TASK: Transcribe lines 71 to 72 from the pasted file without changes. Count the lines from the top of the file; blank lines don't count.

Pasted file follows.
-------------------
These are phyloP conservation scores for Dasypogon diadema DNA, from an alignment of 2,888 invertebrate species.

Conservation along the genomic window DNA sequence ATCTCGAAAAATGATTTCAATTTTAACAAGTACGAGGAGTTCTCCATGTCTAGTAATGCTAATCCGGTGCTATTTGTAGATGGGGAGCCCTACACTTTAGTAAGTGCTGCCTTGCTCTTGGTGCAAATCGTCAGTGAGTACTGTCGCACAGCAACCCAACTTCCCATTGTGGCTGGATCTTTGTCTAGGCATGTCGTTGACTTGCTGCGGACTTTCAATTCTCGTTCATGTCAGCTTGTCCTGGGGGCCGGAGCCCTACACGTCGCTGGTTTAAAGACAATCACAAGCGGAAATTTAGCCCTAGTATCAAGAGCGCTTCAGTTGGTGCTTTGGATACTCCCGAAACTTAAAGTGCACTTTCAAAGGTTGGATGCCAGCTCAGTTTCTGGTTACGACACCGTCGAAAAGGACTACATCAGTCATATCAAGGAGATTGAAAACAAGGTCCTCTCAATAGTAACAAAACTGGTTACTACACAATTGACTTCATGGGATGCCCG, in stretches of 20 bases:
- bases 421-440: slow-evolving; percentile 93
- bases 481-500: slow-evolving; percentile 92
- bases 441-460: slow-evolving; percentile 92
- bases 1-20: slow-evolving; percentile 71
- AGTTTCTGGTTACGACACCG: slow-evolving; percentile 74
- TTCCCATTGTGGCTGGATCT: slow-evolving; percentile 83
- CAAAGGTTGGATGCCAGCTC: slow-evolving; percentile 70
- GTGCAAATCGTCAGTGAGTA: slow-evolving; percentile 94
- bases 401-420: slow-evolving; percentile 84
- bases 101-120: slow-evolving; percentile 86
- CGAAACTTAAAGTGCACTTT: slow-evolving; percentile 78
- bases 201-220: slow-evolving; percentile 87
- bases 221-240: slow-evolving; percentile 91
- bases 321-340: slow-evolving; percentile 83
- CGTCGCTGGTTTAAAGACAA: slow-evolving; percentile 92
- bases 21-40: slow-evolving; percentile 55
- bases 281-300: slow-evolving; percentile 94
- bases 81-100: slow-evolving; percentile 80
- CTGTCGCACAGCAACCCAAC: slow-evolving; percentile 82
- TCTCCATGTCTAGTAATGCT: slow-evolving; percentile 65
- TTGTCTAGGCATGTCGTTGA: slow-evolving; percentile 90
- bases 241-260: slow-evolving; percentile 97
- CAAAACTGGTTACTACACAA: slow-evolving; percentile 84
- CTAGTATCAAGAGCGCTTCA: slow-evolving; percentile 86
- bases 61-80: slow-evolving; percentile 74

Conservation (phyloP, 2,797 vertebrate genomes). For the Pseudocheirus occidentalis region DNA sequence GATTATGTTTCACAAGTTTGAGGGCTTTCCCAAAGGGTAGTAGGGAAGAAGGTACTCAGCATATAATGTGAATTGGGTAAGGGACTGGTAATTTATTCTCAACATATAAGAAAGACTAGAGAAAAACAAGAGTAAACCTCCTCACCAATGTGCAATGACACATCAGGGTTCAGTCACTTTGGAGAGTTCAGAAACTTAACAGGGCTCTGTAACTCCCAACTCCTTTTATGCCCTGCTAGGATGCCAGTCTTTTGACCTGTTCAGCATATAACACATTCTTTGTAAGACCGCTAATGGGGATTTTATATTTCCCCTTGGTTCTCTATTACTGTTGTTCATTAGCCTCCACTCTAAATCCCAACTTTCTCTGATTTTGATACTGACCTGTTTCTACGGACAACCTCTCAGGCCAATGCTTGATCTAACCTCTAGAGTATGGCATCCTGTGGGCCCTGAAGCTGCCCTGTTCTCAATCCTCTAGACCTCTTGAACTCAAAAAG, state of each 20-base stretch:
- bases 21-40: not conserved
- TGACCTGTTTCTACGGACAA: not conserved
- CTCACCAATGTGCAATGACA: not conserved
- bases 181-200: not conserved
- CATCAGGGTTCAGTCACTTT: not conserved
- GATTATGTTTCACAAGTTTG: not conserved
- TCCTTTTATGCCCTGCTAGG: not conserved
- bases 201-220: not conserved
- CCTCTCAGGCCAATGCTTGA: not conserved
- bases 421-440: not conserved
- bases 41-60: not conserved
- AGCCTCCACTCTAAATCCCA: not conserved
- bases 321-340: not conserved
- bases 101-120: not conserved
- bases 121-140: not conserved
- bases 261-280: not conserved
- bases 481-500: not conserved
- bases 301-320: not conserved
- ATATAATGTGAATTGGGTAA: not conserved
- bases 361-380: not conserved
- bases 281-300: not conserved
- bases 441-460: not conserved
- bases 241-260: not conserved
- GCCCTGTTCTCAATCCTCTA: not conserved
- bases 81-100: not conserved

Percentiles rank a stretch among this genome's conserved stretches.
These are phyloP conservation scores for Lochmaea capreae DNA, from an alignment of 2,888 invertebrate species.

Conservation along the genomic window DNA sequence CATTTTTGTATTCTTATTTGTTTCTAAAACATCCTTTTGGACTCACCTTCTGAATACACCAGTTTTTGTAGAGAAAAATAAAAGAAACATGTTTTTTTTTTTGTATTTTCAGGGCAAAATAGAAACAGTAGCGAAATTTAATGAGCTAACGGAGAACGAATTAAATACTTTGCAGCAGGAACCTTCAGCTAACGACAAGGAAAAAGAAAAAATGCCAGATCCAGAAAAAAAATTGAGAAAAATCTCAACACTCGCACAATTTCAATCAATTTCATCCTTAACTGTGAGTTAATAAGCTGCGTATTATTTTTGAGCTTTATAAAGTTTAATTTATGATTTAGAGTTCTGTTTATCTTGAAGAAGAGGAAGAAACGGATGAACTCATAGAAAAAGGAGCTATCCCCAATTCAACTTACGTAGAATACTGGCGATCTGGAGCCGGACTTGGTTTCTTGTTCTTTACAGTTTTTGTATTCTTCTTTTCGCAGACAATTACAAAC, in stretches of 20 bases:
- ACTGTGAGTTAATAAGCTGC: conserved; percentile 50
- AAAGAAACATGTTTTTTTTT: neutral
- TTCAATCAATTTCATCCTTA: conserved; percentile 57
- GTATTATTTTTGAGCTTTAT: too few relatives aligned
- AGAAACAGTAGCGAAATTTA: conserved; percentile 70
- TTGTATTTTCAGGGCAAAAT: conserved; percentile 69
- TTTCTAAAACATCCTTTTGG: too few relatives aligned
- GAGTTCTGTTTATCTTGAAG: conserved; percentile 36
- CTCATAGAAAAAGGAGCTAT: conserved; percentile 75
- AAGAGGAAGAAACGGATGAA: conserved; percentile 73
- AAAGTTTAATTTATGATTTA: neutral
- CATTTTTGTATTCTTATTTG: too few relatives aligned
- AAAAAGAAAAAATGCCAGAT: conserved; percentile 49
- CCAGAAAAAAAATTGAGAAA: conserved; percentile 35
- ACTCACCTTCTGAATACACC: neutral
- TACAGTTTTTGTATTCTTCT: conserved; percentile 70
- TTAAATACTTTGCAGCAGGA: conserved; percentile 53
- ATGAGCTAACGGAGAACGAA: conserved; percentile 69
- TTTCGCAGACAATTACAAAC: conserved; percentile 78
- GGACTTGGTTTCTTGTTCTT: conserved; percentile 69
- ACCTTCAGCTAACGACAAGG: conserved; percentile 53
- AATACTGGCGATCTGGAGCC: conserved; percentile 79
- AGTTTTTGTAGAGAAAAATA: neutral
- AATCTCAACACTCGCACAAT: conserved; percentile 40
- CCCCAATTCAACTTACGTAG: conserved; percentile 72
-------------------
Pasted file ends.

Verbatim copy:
- ACTCACCTTCTGAATACACC: neutral
- TACAGTTTTTGTATTCTTCT: conserved; percentile 70